Prosper Mérimée: Chronique du règne de Charles IX [A Chronicle of the Reign of Charles IX]

(1291 words)
  • Peter Cogman (University of Southampton)

Mérimée's only novel has as its central event a vivid evocation of the Saint Bartholomew's Day massacre during the night of 23-24 August 1572, when over 3,000 Protestants died in Paris at the hands of a Catholic mob. The topic was a favourite one for liberal writers under the reactionary and clerical rule of Charles X. Mérimée's work coincided with the vogue for historical novels triggered by the success of translations of Sir Walter Scott; it is the best documented of the French Romantic works in the genre, drawing on the contemporary memoirs of Lanoue, Tavannes, Pierre de lEstoile, Vieille-Ville, Monluc and Brantôme (all published in the 1820s) and on Agrippa d'Aubigné. In the Preface Mérimée confesses: “In history, it's …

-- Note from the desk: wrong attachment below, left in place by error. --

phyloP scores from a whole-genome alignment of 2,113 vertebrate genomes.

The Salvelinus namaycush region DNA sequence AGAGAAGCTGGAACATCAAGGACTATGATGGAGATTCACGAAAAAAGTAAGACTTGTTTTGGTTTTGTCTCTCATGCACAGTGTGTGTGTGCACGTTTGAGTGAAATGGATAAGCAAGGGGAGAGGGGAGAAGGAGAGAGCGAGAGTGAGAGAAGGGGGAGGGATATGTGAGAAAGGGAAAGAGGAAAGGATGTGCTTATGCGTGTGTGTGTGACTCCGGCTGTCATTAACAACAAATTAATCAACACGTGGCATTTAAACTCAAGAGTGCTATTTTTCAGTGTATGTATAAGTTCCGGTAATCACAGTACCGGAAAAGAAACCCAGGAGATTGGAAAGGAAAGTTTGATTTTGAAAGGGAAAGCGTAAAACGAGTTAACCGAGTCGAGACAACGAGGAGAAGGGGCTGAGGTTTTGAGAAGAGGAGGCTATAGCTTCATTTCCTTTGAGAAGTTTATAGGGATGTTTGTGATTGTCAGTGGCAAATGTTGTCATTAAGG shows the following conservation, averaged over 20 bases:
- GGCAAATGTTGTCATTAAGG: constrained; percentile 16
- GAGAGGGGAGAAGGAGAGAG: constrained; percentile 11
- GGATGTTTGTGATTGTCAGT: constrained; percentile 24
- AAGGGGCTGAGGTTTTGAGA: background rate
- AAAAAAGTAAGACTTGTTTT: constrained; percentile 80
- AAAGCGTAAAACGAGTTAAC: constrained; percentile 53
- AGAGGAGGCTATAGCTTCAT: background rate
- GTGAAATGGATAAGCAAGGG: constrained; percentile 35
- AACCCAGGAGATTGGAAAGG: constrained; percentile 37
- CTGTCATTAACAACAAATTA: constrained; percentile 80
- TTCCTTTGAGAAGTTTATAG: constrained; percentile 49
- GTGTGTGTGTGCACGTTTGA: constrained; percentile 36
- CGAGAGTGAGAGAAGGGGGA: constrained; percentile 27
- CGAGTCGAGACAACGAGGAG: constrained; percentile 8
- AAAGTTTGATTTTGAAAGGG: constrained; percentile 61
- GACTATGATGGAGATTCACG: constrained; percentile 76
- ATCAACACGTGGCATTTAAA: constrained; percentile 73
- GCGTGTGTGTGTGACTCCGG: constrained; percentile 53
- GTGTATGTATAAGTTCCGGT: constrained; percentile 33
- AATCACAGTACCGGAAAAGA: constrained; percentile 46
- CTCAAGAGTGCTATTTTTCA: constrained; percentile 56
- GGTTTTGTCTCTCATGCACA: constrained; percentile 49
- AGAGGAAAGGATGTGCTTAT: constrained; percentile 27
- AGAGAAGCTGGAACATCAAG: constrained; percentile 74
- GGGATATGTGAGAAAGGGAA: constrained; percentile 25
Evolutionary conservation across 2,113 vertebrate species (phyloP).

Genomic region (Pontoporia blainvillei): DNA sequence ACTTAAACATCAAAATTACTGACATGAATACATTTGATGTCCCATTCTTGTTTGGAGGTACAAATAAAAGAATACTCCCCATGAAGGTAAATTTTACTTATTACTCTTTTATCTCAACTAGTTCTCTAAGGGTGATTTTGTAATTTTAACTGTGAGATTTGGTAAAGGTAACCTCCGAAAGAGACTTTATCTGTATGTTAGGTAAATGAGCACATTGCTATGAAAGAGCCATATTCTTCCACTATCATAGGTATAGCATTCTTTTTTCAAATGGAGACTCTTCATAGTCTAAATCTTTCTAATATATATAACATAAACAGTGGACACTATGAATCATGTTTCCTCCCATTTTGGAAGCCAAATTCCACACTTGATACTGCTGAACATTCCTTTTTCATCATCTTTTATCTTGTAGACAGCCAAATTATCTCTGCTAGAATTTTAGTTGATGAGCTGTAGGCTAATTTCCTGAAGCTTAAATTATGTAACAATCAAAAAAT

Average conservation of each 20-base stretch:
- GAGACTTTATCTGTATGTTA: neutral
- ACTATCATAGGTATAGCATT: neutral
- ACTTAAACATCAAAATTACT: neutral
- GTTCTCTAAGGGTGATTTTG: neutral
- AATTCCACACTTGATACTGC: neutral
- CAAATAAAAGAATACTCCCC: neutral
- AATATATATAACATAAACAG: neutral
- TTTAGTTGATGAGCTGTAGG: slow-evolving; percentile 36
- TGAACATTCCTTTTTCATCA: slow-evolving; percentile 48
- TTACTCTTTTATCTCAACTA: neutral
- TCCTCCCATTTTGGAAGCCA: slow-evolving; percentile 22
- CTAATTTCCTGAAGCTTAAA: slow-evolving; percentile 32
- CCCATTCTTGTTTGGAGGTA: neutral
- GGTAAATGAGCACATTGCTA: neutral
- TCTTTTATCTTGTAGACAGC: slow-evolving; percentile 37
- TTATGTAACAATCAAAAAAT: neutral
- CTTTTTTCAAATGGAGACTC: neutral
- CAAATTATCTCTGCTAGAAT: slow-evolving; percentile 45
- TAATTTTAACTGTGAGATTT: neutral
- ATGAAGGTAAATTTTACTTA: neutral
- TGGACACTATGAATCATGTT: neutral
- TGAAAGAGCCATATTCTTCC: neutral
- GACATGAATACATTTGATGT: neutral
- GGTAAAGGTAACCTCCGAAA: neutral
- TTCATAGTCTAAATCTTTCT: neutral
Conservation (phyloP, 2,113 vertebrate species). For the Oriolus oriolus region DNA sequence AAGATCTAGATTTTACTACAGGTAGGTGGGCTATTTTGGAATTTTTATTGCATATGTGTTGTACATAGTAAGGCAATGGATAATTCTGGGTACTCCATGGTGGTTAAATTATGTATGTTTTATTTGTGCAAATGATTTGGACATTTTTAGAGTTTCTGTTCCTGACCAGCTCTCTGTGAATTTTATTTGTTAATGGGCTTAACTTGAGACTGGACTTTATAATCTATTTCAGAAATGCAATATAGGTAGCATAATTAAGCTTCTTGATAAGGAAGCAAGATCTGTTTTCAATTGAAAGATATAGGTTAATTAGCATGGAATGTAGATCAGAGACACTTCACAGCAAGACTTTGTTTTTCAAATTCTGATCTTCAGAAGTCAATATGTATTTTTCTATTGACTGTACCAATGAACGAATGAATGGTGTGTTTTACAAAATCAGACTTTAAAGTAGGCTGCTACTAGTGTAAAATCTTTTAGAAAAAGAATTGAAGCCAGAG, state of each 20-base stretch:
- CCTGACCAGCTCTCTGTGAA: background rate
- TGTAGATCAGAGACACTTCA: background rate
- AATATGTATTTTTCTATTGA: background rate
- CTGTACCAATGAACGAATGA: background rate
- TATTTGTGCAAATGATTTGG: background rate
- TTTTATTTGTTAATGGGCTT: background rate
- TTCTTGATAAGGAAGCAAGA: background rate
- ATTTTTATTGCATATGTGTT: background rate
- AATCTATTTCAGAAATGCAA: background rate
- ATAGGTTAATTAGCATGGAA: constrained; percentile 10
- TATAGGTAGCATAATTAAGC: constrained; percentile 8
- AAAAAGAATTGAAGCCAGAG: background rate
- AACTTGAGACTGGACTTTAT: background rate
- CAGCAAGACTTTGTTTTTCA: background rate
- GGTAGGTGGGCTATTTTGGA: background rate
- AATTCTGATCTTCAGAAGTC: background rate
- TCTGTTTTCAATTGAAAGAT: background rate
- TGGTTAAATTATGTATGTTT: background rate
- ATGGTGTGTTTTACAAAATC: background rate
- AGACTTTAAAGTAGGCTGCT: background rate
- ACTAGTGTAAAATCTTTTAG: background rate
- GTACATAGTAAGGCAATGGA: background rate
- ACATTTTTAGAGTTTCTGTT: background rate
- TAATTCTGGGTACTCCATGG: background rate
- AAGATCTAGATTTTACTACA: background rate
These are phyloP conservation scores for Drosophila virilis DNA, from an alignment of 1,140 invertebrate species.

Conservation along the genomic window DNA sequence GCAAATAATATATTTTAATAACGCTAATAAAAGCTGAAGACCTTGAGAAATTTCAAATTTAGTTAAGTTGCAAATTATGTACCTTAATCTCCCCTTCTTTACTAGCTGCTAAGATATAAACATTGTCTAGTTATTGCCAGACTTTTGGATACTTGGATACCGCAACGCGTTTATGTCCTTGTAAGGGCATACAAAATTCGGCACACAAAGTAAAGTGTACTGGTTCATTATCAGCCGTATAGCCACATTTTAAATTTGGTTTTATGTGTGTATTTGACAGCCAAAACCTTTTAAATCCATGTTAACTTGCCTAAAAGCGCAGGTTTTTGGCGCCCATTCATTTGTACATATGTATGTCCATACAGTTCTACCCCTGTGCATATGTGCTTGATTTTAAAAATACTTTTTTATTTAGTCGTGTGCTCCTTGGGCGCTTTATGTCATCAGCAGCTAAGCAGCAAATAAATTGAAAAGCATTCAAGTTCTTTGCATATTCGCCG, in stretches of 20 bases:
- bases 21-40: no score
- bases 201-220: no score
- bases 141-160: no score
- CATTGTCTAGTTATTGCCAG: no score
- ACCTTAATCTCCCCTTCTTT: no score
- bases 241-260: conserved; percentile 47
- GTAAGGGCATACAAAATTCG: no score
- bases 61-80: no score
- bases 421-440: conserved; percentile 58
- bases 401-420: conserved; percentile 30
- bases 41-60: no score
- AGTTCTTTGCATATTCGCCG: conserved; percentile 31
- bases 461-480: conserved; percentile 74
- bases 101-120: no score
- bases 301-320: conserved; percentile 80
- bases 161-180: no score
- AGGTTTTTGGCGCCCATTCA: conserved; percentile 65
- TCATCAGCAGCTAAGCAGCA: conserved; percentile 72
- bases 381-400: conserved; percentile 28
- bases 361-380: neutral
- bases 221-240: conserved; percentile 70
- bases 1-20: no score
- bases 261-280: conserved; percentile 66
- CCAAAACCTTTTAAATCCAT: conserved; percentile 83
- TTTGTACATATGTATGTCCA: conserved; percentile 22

Please log in to consult the article in its entirety. If you are not a subscriber, please click here to read about membership. All our articles have been written recently by experts in their field, more than 95% of them university professors.

Citation:
Cogman, Peter. "Chronique du règne de Charles IX". The Literary Encyclopedia. First published 27 November 2003
[http://www.litencyc.com/php/sworks.php?rec=true&UID=9390, accessed 21 December 2014.]